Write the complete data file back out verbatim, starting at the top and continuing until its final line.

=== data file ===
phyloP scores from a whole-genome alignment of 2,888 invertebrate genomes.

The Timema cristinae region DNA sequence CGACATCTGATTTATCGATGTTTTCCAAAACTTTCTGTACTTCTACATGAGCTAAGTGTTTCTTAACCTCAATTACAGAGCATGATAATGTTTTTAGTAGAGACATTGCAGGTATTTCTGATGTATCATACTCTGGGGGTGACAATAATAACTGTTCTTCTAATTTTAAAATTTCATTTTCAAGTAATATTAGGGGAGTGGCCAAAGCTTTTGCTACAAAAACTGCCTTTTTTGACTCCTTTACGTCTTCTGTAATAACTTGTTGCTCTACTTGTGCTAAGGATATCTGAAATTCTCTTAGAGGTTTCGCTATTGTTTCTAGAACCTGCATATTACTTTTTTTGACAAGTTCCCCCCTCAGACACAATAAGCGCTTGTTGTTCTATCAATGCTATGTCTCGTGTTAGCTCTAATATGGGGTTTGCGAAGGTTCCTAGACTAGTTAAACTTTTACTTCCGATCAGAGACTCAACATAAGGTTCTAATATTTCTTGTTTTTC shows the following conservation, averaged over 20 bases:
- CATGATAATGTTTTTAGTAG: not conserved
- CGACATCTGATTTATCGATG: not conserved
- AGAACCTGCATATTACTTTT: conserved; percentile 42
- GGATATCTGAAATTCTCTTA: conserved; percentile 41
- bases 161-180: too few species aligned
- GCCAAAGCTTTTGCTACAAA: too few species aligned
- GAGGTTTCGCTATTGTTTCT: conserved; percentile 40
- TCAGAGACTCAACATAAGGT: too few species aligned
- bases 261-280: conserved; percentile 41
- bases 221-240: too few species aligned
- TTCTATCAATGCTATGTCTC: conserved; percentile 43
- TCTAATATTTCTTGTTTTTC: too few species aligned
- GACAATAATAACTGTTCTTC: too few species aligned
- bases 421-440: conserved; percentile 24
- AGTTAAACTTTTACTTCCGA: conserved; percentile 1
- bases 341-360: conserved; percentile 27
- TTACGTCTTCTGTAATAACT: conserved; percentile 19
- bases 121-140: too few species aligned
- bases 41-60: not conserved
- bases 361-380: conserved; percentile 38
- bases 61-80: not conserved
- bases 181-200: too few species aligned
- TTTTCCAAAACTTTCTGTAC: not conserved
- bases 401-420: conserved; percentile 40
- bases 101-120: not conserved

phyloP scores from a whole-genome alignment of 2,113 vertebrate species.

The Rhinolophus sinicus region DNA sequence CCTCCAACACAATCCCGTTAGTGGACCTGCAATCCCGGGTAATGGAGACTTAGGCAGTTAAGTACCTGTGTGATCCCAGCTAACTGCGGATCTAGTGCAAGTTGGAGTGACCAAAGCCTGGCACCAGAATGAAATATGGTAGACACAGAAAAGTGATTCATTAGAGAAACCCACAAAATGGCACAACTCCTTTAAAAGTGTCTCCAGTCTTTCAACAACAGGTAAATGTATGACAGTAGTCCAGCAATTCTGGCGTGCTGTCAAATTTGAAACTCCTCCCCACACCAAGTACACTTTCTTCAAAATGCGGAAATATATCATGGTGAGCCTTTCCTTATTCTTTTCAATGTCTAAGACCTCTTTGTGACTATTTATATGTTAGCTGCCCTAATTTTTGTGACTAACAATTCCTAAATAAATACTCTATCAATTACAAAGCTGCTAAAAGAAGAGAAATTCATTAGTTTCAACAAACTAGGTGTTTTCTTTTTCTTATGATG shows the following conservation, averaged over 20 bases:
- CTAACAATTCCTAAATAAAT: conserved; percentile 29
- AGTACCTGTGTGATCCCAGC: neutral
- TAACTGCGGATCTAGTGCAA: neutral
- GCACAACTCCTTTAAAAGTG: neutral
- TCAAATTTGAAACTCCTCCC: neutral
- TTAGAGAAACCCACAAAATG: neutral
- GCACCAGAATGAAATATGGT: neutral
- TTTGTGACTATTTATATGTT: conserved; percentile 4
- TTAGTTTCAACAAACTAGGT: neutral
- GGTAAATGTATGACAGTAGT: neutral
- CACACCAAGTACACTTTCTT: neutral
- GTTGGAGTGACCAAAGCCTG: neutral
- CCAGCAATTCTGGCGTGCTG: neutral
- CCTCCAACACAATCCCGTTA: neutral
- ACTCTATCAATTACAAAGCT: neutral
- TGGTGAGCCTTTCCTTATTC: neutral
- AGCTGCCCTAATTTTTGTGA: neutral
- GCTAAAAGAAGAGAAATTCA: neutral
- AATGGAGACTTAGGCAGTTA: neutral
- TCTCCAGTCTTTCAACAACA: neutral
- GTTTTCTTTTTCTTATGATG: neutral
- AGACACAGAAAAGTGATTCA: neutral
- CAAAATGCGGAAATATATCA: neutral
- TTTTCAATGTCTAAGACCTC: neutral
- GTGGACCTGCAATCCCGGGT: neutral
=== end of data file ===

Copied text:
phyloP scores from a whole-genome alignment of 2,888 invertebrate genomes.

The Timema cristinae region DNA sequence CGACATCTGATTTATCGATGTTTTCCAAAACTTTCTGTACTTCTACATGAGCTAAGTGTTTCTTAACCTCAATTACAGAGCATGATAATGTTTTTAGTAGAGACATTGCAGGTATTTCTGATGTATCATACTCTGGGGGTGACAATAATAACTGTTCTTCTAATTTTAAAATTTCATTTTCAAGTAATATTAGGGGAGTGGCCAAAGCTTTTGCTACAAAAACTGCCTTTTTTGACTCCTTTACGTCTTCTGTAATAACTTGTTGCTCTACTTGTGCTAAGGATATCTGAAATTCTCTTAGAGGTTTCGCTATTGTTTCTAGAACCTGCATATTACTTTTTTTGACAAGTTCCCCCCTCAGACACAATAAGCGCTTGTTGTTCTATCAATGCTATGTCTCGTGTTAGCTCTAATATGGGGTTTGCGAAGGTTCCTAGACTAGTTAAACTTTTACTTCCGATCAGAGACTCAACATAAGGTTCTAATATTTCTTGTTTTTC shows the following conservation, averaged over 20 bases:
- CATGATAATGTTTTTAGTAG: not conserved
- CGACATCTGATTTATCGATG: not conserved
- AGAACCTGCATATTACTTTT: conserved; percentile 42
- GGATATCTGAAATTCTCTTA: conserved; percentile 41
- bases 161-180: too few species aligned
- GCCAAAGCTTTTGCTACAAA: too few species aligned
- GAGGTTTCGCTATTGTTTCT: conserved; percentile 40
- TCAGAGACTCAACATAAGGT: too few species aligned
- bases 261-280: conserved; percentile 41
- bases 221-240: too few species aligned
- TTCTATCAATGCTATGTCTC: conserved; percentile 43
- TCTAATATTTCTTGTTTTTC: too few species aligned
- GACAATAATAACTGTTCTTC: too few species aligned
- bases 421-440: conserved; percentile 24
- AGTTAAACTTTTACTTCCGA: conserved; percentile 1
- bases 341-360: conserved; percentile 27
- TTACGTCTTCTGTAATAACT: conserved; percentile 19
- bases 121-140: too few species aligned
- bases 41-60: not conserved
- bases 361-380: conserved; percentile 38
- bases 61-80: not conserved
- bases 181-200: too few species aligned
- TTTTCCAAAACTTTCTGTAC: not conserved
- bases 401-420: conserved; percentile 40
- bases 101-120: not conserved

phyloP scores from a whole-genome alignment of 2,113 vertebrate species.

The Rhinolophus sinicus region DNA sequence CCTCCAACACAATCCCGTTAGTGGACCTGCAATCCCGGGTAATGGAGACTTAGGCAGTTAAGTACCTGTGTGATCCCAGCTAACTGCGGATCTAGTGCAAGTTGGAGTGACCAAAGCCTGGCACCAGAATGAAATATGGTAGACACAGAAAAGTGATTCATTAGAGAAACCCACAAAATGGCACAACTCCTTTAAAAGTGTCTCCAGTCTTTCAACAACAGGTAAATGTATGACAGTAGTCCAGCAATTCTGGCGTGCTGTCAAATTTGAAACTCCTCCCCACACCAAGTACACTTTCTTCAAAATGCGGAAATATATCATGGTGAGCCTTTCCTTATTCTTTTCAATGTCTAAGACCTCTTTGTGACTATTTATATGTTAGCTGCCCTAATTTTTGTGACTAACAATTCCTAAATAAATACTCTATCAATTACAAAGCTGCTAAAAGAAGAGAAATTCATTAGTTTCAACAAACTAGGTGTTTTCTTTTTCTTATGATG shows the following conservation, averaged over 20 bases:
- CTAACAATTCCTAAATAAAT: conserved; percentile 29
- AGTACCTGTGTGATCCCAGC: neutral
- TAACTGCGGATCTAGTGCAA: neutral
- GCACAACTCCTTTAAAAGTG: neutral
- TCAAATTTGAAACTCCTCCC: neutral
- TTAGAGAAACCCACAAAATG: neutral
- GCACCAGAATGAAATATGGT: neutral
- TTTGTGACTATTTATATGTT: conserved; percentile 4
- TTAGTTTCAACAAACTAGGT: neutral
- GGTAAATGTATGACAGTAGT: neutral
- CACACCAAGTACACTTTCTT: neutral
- GTTGGAGTGACCAAAGCCTG: neutral
- CCAGCAATTCTGGCGTGCTG: neutral
- CCTCCAACACAATCCCGTTA: neutral
- ACTCTATCAATTACAAAGCT: neutral
- TGGTGAGCCTTTCCTTATTC: neutral
- AGCTGCCCTAATTTTTGTGA: neutral
- GCTAAAAGAAGAGAAATTCA: neutral
- AATGGAGACTTAGGCAGTTA: neutral
- TCTCCAGTCTTTCAACAACA: neutral
- GTTTTCTTTTTCTTATGATG: neutral
- AGACACAGAAAAGTGATTCA: neutral
- CAAAATGCGGAAATATATCA: neutral
- TTTTCAATGTCTAAGACCTC: neutral
- GTGGACCTGCAATCCCGGGT: neutral